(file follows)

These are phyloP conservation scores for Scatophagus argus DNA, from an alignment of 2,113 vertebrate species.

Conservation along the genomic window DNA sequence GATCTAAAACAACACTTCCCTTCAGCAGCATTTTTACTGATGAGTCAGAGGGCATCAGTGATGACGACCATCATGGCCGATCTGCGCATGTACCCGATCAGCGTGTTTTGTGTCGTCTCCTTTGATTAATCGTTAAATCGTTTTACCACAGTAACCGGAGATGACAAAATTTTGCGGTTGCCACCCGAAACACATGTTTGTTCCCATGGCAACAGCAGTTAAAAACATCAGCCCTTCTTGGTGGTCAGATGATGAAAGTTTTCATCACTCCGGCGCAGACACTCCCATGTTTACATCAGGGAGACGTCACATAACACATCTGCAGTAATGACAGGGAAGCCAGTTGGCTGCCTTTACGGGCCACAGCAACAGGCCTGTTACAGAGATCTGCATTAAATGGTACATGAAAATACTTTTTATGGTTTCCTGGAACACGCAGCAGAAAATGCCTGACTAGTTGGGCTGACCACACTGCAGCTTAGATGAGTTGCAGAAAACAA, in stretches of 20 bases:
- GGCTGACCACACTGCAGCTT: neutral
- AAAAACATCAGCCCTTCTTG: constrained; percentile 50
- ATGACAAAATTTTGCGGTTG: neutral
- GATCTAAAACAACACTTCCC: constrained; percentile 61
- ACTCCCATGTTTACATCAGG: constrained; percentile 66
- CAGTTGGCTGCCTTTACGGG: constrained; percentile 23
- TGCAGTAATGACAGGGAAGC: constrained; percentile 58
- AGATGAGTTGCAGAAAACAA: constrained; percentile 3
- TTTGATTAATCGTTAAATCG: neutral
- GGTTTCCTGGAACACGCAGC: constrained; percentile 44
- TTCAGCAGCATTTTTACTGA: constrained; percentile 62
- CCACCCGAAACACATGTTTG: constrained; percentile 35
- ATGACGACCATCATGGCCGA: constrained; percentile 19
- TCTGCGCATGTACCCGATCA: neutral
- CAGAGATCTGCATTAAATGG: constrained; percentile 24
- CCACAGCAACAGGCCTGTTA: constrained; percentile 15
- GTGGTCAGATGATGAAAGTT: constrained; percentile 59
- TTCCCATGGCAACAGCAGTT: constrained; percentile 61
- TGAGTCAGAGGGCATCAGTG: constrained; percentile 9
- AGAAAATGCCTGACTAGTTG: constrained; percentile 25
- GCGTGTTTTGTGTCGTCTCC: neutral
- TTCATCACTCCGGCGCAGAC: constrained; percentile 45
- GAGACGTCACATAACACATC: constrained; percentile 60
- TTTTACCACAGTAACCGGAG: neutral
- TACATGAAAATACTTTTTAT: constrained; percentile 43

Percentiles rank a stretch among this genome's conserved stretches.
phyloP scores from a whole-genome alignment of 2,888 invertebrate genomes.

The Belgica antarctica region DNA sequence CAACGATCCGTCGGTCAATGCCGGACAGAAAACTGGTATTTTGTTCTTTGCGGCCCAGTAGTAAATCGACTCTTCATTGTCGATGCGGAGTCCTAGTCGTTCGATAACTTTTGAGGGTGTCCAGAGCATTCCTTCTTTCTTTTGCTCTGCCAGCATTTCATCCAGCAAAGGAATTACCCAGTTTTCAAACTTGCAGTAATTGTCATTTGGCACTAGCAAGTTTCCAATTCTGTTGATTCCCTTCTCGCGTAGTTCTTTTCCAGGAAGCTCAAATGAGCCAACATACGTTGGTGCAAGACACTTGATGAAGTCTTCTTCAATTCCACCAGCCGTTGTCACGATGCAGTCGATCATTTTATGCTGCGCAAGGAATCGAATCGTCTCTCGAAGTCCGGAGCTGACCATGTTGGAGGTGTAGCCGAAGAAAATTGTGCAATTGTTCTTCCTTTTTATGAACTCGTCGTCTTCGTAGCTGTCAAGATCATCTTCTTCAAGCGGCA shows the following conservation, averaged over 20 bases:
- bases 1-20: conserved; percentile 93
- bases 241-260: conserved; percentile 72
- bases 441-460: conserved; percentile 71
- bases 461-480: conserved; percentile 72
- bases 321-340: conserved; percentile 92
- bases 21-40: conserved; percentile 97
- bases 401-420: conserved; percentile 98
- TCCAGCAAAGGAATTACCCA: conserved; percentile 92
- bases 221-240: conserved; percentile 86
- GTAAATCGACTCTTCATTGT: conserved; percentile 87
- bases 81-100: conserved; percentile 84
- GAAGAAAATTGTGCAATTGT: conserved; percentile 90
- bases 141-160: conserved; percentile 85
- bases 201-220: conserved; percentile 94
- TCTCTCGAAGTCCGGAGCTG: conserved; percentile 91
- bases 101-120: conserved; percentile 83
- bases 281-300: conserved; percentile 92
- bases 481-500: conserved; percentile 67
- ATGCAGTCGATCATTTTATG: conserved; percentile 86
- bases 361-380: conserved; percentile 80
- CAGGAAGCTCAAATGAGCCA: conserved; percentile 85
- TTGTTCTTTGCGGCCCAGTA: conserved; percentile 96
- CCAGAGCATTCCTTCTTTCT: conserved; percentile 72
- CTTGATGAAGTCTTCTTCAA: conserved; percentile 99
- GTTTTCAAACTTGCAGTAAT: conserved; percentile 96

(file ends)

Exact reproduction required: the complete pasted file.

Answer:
These are phyloP conservation scores for Scatophagus argus DNA, from an alignment of 2,113 vertebrate species.

Conservation along the genomic window DNA sequence GATCTAAAACAACACTTCCCTTCAGCAGCATTTTTACTGATGAGTCAGAGGGCATCAGTGATGACGACCATCATGGCCGATCTGCGCATGTACCCGATCAGCGTGTTTTGTGTCGTCTCCTTTGATTAATCGTTAAATCGTTTTACCACAGTAACCGGAGATGACAAAATTTTGCGGTTGCCACCCGAAACACATGTTTGTTCCCATGGCAACAGCAGTTAAAAACATCAGCCCTTCTTGGTGGTCAGATGATGAAAGTTTTCATCACTCCGGCGCAGACACTCCCATGTTTACATCAGGGAGACGTCACATAACACATCTGCAGTAATGACAGGGAAGCCAGTTGGCTGCCTTTACGGGCCACAGCAACAGGCCTGTTACAGAGATCTGCATTAAATGGTACATGAAAATACTTTTTATGGTTTCCTGGAACACGCAGCAGAAAATGCCTGACTAGTTGGGCTGACCACACTGCAGCTTAGATGAGTTGCAGAAAACAA, in stretches of 20 bases:
- GGCTGACCACACTGCAGCTT: neutral
- AAAAACATCAGCCCTTCTTG: constrained; percentile 50
- ATGACAAAATTTTGCGGTTG: neutral
- GATCTAAAACAACACTTCCC: constrained; percentile 61
- ACTCCCATGTTTACATCAGG: constrained; percentile 66
- CAGTTGGCTGCCTTTACGGG: constrained; percentile 23
- TGCAGTAATGACAGGGAAGC: constrained; percentile 58
- AGATGAGTTGCAGAAAACAA: constrained; percentile 3
- TTTGATTAATCGTTAAATCG: neutral
- GGTTTCCTGGAACACGCAGC: constrained; percentile 44
- TTCAGCAGCATTTTTACTGA: constrained; percentile 62
- CCACCCGAAACACATGTTTG: constrained; percentile 35
- ATGACGACCATCATGGCCGA: constrained; percentile 19
- TCTGCGCATGTACCCGATCA: neutral
- CAGAGATCTGCATTAAATGG: constrained; percentile 24
- CCACAGCAACAGGCCTGTTA: constrained; percentile 15
- GTGGTCAGATGATGAAAGTT: constrained; percentile 59
- TTCCCATGGCAACAGCAGTT: constrained; percentile 61
- TGAGTCAGAGGGCATCAGTG: constrained; percentile 9
- AGAAAATGCCTGACTAGTTG: constrained; percentile 25
- GCGTGTTTTGTGTCGTCTCC: neutral
- TTCATCACTCCGGCGCAGAC: constrained; percentile 45
- GAGACGTCACATAACACATC: constrained; percentile 60
- TTTTACCACAGTAACCGGAG: neutral
- TACATGAAAATACTTTTTAT: constrained; percentile 43

Percentiles rank a stretch among this genome's conserved stretches.
phyloP scores from a whole-genome alignment of 2,888 invertebrate genomes.

The Belgica antarctica region DNA sequence CAACGATCCGTCGGTCAATGCCGGACAGAAAACTGGTATTTTGTTCTTTGCGGCCCAGTAGTAAATCGACTCTTCATTGTCGATGCGGAGTCCTAGTCGTTCGATAACTTTTGAGGGTGTCCAGAGCATTCCTTCTTTCTTTTGCTCTGCCAGCATTTCATCCAGCAAAGGAATTACCCAGTTTTCAAACTTGCAGTAATTGTCATTTGGCACTAGCAAGTTTCCAATTCTGTTGATTCCCTTCTCGCGTAGTTCTTTTCCAGGAAGCTCAAATGAGCCAACATACGTTGGTGCAAGACACTTGATGAAGTCTTCTTCAATTCCACCAGCCGTTGTCACGATGCAGTCGATCATTTTATGCTGCGCAAGGAATCGAATCGTCTCTCGAAGTCCGGAGCTGACCATGTTGGAGGTGTAGCCGAAGAAAATTGTGCAATTGTTCTTCCTTTTTATGAACTCGTCGTCTTCGTAGCTGTCAAGATCATCTTCTTCAAGCGGCA shows the following conservation, averaged over 20 bases:
- bases 1-20: conserved; percentile 93
- bases 241-260: conserved; percentile 72
- bases 441-460: conserved; percentile 71
- bases 461-480: conserved; percentile 72
- bases 321-340: conserved; percentile 92
- bases 21-40: conserved; percentile 97
- bases 401-420: conserved; percentile 98
- TCCAGCAAAGGAATTACCCA: conserved; percentile 92
- bases 221-240: conserved; percentile 86
- GTAAATCGACTCTTCATTGT: conserved; percentile 87
- bases 81-100: conserved; percentile 84
- GAAGAAAATTGTGCAATTGT: conserved; percentile 90
- bases 141-160: conserved; percentile 85
- bases 201-220: conserved; percentile 94
- TCTCTCGAAGTCCGGAGCTG: conserved; percentile 91
- bases 101-120: conserved; percentile 83
- bases 281-300: conserved; percentile 92
- bases 481-500: conserved; percentile 67
- ATGCAGTCGATCATTTTATG: conserved; percentile 86
- bases 361-380: conserved; percentile 80
- CAGGAAGCTCAAATGAGCCA: conserved; percentile 85
- TTGTTCTTTGCGGCCCAGTA: conserved; percentile 96
- CCAGAGCATTCCTTCTTTCT: conserved; percentile 72
- CTTGATGAAGTCTTCTTCAA: conserved; percentile 99
- GTTTTCAAACTTGCAGTAAT: conserved; percentile 96